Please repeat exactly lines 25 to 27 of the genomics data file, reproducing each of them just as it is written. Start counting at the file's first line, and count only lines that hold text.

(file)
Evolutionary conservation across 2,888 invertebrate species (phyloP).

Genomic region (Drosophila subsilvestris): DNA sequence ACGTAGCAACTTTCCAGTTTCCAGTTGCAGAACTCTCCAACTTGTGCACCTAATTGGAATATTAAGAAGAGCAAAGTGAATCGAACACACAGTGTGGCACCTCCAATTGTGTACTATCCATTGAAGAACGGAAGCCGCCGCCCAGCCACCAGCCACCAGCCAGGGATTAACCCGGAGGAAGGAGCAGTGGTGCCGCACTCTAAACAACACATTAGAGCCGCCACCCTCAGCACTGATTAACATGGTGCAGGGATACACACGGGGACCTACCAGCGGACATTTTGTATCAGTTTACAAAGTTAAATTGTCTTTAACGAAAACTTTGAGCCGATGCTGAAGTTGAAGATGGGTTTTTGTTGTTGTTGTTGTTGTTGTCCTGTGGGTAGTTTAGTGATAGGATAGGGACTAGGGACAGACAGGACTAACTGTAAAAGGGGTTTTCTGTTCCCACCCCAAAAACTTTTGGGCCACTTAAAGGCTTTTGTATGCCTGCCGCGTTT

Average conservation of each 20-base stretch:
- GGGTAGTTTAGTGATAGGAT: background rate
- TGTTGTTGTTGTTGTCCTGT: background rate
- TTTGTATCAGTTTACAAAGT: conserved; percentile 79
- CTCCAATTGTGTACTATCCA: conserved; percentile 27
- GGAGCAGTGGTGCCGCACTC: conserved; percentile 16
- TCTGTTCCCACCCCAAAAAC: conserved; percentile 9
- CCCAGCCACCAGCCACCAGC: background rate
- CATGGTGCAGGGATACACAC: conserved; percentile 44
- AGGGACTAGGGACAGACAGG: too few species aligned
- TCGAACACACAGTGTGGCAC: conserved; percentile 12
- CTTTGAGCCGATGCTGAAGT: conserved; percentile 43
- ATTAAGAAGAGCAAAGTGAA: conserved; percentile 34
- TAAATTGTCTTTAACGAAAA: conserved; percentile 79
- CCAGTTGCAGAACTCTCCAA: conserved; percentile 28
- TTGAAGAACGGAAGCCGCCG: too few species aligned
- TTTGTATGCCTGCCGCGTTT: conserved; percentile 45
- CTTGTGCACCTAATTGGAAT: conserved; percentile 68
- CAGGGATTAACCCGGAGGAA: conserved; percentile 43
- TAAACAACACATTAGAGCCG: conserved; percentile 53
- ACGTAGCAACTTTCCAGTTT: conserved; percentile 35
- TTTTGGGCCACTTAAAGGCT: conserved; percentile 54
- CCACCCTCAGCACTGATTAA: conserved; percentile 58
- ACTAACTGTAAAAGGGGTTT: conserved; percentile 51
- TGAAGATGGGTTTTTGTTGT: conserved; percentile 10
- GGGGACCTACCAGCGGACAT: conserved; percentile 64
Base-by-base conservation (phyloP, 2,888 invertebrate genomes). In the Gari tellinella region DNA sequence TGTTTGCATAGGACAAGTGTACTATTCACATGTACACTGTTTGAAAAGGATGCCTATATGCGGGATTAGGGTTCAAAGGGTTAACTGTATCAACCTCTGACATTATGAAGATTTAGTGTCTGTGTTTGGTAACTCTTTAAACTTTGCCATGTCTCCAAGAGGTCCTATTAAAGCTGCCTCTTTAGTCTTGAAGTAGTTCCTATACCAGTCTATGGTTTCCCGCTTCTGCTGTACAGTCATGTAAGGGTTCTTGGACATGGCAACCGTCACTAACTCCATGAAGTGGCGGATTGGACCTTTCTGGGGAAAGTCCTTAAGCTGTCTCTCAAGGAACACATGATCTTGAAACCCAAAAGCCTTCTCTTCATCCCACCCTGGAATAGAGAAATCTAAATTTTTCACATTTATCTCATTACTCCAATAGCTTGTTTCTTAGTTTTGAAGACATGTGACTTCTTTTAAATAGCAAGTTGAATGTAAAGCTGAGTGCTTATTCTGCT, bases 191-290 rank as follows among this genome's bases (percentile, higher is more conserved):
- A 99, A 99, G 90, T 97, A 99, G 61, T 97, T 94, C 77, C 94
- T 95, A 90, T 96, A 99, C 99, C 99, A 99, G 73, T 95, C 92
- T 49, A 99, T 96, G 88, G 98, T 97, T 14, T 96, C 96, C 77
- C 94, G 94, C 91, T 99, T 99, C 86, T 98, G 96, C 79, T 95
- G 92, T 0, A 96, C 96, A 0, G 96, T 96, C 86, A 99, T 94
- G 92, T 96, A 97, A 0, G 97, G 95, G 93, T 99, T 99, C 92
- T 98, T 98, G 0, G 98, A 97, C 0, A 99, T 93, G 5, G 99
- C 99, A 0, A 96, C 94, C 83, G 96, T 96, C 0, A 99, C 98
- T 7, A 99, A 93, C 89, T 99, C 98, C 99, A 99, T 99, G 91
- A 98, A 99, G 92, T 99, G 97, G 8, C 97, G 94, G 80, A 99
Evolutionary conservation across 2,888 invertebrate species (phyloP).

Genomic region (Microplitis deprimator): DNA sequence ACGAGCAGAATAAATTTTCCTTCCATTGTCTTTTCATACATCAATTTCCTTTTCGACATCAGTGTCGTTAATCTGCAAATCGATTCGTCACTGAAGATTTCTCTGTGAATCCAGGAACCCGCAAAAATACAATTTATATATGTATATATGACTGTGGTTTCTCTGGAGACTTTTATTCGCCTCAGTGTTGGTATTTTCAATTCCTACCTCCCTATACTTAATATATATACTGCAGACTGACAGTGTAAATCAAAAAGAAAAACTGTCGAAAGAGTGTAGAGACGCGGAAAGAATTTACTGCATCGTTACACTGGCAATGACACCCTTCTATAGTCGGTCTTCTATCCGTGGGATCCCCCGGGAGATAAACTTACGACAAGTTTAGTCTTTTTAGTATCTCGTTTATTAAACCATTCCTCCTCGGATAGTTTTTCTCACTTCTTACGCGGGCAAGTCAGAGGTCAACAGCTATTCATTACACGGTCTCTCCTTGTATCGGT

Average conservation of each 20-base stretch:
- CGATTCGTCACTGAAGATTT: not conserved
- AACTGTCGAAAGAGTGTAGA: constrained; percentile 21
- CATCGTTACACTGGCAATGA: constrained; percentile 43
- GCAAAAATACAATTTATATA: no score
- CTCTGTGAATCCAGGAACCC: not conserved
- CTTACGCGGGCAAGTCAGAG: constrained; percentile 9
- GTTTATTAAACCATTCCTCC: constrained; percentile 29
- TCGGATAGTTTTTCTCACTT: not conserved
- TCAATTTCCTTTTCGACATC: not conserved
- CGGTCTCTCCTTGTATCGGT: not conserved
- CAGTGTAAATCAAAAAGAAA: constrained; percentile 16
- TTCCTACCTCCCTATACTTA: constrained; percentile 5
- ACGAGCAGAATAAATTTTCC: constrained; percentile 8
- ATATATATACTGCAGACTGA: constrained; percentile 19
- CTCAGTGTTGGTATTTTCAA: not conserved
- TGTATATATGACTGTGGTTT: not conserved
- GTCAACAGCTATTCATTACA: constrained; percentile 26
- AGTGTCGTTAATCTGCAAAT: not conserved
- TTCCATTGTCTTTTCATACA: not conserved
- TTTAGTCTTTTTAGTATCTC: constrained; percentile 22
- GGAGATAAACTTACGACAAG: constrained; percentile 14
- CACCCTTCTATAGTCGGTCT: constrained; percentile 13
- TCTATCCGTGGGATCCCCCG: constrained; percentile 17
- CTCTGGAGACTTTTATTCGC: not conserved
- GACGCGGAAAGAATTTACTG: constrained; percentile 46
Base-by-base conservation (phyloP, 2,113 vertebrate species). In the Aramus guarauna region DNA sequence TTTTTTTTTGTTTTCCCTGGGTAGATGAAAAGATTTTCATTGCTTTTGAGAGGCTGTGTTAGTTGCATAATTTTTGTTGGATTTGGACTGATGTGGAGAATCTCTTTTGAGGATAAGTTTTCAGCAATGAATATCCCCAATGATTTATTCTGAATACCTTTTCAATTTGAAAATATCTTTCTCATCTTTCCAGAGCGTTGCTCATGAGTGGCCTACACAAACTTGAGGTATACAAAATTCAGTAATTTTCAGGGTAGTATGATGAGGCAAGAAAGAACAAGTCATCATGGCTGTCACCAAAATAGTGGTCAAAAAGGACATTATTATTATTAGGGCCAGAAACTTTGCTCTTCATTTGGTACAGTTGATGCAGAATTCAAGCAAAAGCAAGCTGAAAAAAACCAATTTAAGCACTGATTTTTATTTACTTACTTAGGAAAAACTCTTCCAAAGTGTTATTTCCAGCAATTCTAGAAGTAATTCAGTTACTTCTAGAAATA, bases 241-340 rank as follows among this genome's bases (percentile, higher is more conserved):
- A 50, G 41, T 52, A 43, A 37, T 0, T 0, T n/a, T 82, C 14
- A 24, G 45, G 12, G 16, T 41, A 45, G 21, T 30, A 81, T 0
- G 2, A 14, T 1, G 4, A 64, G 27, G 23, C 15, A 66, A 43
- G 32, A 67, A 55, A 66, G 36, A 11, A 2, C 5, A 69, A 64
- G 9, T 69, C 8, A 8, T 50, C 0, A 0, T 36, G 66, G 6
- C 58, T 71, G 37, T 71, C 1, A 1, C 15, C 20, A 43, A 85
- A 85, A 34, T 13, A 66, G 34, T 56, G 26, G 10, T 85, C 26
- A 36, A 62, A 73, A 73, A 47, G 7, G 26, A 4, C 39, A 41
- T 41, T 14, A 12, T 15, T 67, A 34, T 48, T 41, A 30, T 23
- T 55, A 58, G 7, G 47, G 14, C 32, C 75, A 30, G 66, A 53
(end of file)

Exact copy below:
- CCACCCTCAGCACTGATTAA: conserved; percentile 58
- ACTAACTGTAAAAGGGGTTT: conserved; percentile 51
- TGAAGATGGGTTTTTGTTGT: conserved; percentile 10